During telepresence-enabled ROV cruises, only two scientists are onboard the ship and the majority of the science team participates from shore via telepresence. The ship is primarily staffed with mechanical and electrical engineers to operate and maintain the ROVs; survey technicians and physical scientists to acquire and process mapping and oceanographic data; telepresence and video engineers to collect and process video data, as well as stream data and products to shore in real time; an expedition coordinator to coordinate and oversee execution of all mission activities; and the ship’s crew. Most of these team members sail on multiple Okeanos cruises each year, and the crew staffs the ship year-round.

Telepresence-enabled Exploration

Video and telepresence engineer, Roland Brian, adjusts the camera focus of the main ROV HD camera during a dive to help the science team get the best view of features and animals of interest. The video team is also responsible for creating video products, including many of the beautiful highlight videos on the expedition website.

Video and telepresence engineer, Roland Brian, adjusts the camera focus of the main ROV HD camera during a dive to help the science team get the best view of features and animals of interest. The video team is also responsible for creating video products, including many of the beautiful highlight videos on the expedition website. Click image for credit and larger view.

Shore-based scientists participating from the University of Hawaii Exploration Command Center.

Shore-based scientists participating from the University of Hawaii Exploration Command Center. Click image for credit and larger view.

A primary job of many onboard personnel is to collect and process data, develop data products, and to make those data and products accessible to the team on shore in real time during and as soon as possible after the cruise. The ship has a high-bandwidth satellite connection, as high as 20 mbps, that allows us to send high-definition video and data to shore in real time, conduct regular communications with shore using Voice-over IP technology, and have reliable Internet and email access – all critical capabilities for operations that engage a shore-based team around-the-clock.

Though the Science Team Leads are responsible for identifying and ensuring a core team of scientists will participate and provide their input into a core data and product suite on a daily basis for all or a significant portion of the cruise, participation in the cruise is open to any scientist, supervised student, or manager with an appropriate expertise.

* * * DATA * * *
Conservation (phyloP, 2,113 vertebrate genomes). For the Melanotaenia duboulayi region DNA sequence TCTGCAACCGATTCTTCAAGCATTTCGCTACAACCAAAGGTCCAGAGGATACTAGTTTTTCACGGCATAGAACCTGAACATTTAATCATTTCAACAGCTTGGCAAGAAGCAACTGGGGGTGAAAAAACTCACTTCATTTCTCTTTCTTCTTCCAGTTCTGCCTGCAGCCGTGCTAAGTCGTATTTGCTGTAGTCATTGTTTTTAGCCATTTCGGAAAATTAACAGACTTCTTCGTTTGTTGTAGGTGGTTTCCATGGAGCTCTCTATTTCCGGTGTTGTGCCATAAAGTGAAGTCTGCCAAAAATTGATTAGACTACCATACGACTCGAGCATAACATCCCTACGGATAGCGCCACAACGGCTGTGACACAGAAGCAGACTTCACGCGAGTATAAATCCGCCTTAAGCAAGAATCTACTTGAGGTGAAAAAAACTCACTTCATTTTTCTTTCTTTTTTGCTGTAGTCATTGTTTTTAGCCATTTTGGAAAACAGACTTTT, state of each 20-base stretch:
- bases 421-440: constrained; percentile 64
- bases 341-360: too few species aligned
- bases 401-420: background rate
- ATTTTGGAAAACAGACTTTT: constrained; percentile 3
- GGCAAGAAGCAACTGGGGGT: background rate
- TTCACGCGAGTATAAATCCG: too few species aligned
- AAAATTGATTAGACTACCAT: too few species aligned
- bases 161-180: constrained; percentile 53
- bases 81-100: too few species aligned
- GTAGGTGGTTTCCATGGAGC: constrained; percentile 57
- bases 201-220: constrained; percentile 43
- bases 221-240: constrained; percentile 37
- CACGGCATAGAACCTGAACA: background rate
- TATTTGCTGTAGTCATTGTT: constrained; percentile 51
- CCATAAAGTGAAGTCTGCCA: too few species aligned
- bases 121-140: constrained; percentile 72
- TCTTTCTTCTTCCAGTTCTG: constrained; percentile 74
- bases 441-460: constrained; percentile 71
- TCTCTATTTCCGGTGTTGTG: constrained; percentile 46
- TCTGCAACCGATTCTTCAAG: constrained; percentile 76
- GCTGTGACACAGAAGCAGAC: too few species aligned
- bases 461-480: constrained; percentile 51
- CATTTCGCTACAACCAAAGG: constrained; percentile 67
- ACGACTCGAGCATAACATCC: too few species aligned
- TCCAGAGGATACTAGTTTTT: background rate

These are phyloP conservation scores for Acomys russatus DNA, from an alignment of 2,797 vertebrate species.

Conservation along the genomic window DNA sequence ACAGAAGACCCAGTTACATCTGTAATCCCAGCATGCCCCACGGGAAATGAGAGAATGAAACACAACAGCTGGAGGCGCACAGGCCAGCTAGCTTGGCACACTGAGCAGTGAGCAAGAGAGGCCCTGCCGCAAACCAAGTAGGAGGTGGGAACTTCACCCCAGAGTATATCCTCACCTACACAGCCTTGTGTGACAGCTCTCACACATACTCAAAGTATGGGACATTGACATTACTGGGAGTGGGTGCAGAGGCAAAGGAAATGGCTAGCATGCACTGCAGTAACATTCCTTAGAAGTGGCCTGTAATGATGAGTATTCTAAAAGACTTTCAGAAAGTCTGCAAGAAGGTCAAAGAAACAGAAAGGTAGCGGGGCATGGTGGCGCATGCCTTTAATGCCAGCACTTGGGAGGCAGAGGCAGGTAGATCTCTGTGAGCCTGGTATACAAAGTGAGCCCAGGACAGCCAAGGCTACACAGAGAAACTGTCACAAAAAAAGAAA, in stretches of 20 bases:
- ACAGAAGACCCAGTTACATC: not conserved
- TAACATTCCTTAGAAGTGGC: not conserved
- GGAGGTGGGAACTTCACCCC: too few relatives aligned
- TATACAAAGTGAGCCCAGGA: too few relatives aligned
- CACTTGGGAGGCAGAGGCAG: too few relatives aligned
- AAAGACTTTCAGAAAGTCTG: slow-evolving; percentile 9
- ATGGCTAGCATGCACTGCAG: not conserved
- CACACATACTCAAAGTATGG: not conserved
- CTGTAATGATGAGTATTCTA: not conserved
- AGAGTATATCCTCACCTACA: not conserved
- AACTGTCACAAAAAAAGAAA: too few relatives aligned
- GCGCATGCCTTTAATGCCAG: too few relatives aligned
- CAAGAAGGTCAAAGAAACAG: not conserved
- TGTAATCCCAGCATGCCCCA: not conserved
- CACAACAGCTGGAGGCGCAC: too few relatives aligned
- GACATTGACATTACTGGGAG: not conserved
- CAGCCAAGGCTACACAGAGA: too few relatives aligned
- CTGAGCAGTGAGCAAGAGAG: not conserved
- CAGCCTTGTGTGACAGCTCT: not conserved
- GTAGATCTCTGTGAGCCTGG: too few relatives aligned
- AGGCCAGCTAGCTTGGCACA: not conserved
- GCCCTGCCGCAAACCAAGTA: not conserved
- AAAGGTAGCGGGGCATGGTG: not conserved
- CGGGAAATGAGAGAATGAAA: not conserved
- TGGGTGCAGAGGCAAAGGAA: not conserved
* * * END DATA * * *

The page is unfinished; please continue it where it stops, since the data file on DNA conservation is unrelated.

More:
The onboard mission team regularly interacts and communicates with the team on shore via email, phone, teleconference, and instant messaging. At the beginning of every dive, a morning pre-dive briefing is held to review and, if necessary, tweak the dive plan; ensure everyone is on the same page regarding dive and sampling objectives; and share the latest data or operational updates, if needed. After the ROV dive, a second meeting is held to collaboratively discuss and adjust the science plans for the next two days. At the end of the day, the Science Team Leads send an email to the shore-based team to share the science plan for the next two days along with any operational updates.

During the dive, the two onboard Science Team Leads are joined by anywhere from eight to 40 scientists on shore who collectively identify animals and features observed, share and discuss observations, and together accomplish the goal of site characterization for the area being explored. Participating scientists request close-ups of animals or features of interest, provide input into sampling operations, and take part in deciding where to go next with the ROV.

OER’s Kasey Cantwell addresses a group of students at an Exploration Command Center.

OER’s Kasey Cantwell addresses a group of students at an Exploration Command Center. Image courtesy of the NOAA Office of Ocean Exploration and Research. Download high-resolution version (jpg, 237 Kb).

Public Engagement

At the same time that the scientists are collaborating and characterizing an area, they are also narrating the dive to provide context and educate the general public tuning in to the live video on shore. Outreach and public engagement is a priority and the entire OER team works to share the cruise with the public in real time or near real time during the cruise.

An expedition website chronicles the expedition with background essays, daily updates, topical mission logs like this one, and highlight video and images from the cruise. Social media, including Facebook and Twitter, further promotes the content and live interactions are sometimes conducted with schools, aquariums, conferences, or other venues on shore.

The End Result

The end result of Okeanos cruises is publicly available baseline data of priority areas that meet a diverse suite of stakeholder and management needs. Scientists may conduct further analysis and publish their findings in peer-reviewed publications or present them at conferences. Others might conduct follow-on research based on the observations.